• I wonder how may people actually know what RAW format is and what they can do with it in post processing. Sounds like a good idea for an AC article.
  • I haven't downloaded it yet but I see there is also an update available for the Gallery app. I'm thinking maybe it can do RAW editing. Maybe.
  • I have an M9. The gallery will edit RAW, but it's no Lightroom/Photoshop. Just same silly basic things. The average consumer will never understand what to do with RAW, but cool that it can do it I guess.
  • That's fine. But it's a cool option to have.
  • Basically a JPEG is a compressed file and it is compressed after the imaging system has applied various algorithms to the raw data with the intent of making the image look better. The algorithms include noise reduction levels, sharpness, white balance, contrast and probably more. Generally, in good light, most imaging systems do a decent job of getting a good image (although raw would allow more seasoning to taste type of adjustments) but when things are unusual or more challenging they may fail to achieve what can be obtained by skillful post processing the raw file. Additionally, post processing a raw file allows for the user to decide just where on the continuum a picture looks better form say more detail and noise or is it better with less noise and more smearing of detail. The other issue is that often imaging systems apply corrections for lens weaknesses, such as barrel or pincushion distortion. Of course how benefiicial raw output is depends on how raw the raw file is. Some cameras do process some elements before outputting a raw file.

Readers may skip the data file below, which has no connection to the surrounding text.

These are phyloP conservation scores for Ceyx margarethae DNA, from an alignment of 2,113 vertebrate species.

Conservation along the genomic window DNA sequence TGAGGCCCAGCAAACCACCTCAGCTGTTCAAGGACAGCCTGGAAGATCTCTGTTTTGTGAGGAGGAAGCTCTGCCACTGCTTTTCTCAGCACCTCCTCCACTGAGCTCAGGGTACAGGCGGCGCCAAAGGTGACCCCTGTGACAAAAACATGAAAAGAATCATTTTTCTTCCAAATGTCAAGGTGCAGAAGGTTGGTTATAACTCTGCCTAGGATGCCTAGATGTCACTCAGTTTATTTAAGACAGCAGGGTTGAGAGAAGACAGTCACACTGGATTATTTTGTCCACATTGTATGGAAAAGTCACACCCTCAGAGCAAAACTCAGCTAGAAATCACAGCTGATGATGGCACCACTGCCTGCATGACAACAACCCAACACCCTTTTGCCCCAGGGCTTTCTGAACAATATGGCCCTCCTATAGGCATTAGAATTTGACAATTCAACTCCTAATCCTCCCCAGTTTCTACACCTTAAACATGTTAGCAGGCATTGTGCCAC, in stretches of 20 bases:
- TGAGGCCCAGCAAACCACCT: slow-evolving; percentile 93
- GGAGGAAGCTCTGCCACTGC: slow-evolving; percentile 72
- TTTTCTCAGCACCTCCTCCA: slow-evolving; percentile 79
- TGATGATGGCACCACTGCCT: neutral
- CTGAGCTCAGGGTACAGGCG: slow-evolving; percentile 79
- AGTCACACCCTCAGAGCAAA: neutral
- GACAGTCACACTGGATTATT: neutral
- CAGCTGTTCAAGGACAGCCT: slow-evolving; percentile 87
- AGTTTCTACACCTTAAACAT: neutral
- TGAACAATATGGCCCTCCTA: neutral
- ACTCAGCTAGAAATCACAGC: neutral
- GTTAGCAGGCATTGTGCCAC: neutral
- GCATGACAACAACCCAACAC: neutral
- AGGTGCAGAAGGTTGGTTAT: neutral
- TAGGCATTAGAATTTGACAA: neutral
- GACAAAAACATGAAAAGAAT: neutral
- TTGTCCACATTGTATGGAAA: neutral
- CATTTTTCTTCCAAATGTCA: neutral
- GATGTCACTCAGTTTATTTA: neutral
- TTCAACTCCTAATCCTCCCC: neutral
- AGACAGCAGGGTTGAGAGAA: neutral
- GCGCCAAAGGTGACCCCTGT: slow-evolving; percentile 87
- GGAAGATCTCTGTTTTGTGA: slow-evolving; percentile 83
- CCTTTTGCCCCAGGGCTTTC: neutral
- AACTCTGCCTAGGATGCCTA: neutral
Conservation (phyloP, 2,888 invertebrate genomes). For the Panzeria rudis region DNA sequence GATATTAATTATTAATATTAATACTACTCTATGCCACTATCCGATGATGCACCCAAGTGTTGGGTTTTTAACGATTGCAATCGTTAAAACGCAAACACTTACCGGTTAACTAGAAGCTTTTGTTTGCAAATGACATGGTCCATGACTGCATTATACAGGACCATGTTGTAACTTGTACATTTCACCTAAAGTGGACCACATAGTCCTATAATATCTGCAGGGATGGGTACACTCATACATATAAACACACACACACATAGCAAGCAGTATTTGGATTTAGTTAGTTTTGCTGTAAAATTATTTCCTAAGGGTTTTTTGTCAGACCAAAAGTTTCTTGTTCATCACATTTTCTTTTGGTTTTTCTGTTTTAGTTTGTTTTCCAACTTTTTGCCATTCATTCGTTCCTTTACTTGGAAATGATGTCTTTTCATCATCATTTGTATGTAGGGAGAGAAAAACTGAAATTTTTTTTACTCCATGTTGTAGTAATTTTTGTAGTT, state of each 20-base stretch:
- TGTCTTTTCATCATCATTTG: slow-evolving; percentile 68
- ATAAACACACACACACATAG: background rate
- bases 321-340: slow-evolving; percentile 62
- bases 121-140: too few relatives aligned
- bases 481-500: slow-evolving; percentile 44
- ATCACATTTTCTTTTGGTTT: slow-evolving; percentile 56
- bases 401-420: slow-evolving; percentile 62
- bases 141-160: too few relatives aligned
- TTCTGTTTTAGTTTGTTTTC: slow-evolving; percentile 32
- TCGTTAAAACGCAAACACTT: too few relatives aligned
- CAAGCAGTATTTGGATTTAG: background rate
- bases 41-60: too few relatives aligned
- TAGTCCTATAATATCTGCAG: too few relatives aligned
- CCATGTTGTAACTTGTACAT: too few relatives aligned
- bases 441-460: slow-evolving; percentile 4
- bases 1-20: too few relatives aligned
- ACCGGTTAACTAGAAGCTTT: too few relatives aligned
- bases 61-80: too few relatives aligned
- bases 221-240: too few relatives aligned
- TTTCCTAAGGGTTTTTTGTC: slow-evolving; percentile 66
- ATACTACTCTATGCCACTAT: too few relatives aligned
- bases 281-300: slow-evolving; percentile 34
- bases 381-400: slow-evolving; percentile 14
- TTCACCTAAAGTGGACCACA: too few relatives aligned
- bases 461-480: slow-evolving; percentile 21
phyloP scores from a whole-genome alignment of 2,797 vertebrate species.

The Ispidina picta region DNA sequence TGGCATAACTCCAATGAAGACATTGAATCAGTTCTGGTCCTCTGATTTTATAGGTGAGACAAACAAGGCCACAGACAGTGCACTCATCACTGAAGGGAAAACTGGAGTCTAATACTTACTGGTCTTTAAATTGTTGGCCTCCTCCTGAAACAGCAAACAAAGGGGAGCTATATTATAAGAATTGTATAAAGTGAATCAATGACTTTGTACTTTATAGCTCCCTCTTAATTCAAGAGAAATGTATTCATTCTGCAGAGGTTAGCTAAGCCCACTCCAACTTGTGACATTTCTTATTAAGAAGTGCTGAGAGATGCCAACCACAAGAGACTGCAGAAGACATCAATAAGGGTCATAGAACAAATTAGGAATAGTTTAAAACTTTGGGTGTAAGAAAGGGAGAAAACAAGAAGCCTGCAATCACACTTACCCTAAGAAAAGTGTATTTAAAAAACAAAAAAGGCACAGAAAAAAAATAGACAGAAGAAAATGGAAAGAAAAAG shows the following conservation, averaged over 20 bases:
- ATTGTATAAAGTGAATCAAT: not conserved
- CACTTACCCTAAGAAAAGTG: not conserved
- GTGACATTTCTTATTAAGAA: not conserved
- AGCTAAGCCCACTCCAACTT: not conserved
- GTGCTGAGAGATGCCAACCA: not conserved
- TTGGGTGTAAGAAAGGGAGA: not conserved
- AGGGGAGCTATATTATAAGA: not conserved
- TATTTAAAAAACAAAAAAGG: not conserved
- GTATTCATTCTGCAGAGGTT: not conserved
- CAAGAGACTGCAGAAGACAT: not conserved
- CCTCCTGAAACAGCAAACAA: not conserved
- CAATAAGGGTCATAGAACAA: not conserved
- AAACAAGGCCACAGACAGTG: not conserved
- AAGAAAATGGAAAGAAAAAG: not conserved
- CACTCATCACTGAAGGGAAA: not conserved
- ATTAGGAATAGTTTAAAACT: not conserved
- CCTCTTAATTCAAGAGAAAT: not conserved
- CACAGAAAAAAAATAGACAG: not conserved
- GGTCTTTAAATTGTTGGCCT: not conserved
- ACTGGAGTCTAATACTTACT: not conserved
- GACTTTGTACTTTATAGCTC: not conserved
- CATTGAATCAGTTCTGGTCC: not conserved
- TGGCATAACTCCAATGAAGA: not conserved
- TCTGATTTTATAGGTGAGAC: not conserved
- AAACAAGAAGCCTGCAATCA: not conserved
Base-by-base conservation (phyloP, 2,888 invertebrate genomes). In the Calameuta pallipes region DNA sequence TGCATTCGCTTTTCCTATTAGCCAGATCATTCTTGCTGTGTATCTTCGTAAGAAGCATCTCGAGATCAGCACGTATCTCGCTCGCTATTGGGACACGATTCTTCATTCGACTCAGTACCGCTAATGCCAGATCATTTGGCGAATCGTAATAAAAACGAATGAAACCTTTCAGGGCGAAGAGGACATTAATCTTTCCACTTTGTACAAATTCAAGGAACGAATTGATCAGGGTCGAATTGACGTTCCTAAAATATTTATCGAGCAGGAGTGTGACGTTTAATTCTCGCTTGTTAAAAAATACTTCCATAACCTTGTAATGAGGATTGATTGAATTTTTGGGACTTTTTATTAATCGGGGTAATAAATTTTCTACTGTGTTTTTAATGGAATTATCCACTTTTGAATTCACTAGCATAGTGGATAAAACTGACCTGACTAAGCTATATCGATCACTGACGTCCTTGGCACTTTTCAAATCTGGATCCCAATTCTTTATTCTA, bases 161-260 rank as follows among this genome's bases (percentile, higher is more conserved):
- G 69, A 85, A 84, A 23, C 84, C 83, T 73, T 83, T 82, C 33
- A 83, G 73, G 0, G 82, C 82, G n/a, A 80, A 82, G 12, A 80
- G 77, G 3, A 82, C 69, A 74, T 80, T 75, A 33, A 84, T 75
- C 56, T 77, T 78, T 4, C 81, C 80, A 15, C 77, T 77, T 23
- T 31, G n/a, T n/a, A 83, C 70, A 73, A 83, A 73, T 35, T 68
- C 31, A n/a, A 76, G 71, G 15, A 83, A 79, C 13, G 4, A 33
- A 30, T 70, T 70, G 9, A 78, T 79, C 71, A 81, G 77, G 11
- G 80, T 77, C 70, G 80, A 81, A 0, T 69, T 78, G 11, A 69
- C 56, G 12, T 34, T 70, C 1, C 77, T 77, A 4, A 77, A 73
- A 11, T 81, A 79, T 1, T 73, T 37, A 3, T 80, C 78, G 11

• Yeah, most RAW files do still include a few basic adjustments, like lens distortion correction.
  • You have to transfer the RAW image to a computer to edit anyway. But a nice feature to offer.
  • First, the M9 has a companion JPG with the default RAW values, so you can see the picture out of the box, which btw seems way more better than auto mode imo. Second, you can use tools like Photoshop Express if you want to edit them out of the box. If you want a full professional edition with a more realistic screen, yup wait for the PC, but you can edit it just form your phone, or use th JPG if you like it already
  • Personally, if I care enough about an image to shoot in RAW, then I care enough to pull out my DSLR and its better metering technology. I still think this is the right way to go with a camera phone though. I love shooting with a DSLR but I simply don't have it with me all the time. The way I see, the more phone makers keep pushing the envelope with phone cameras, the better.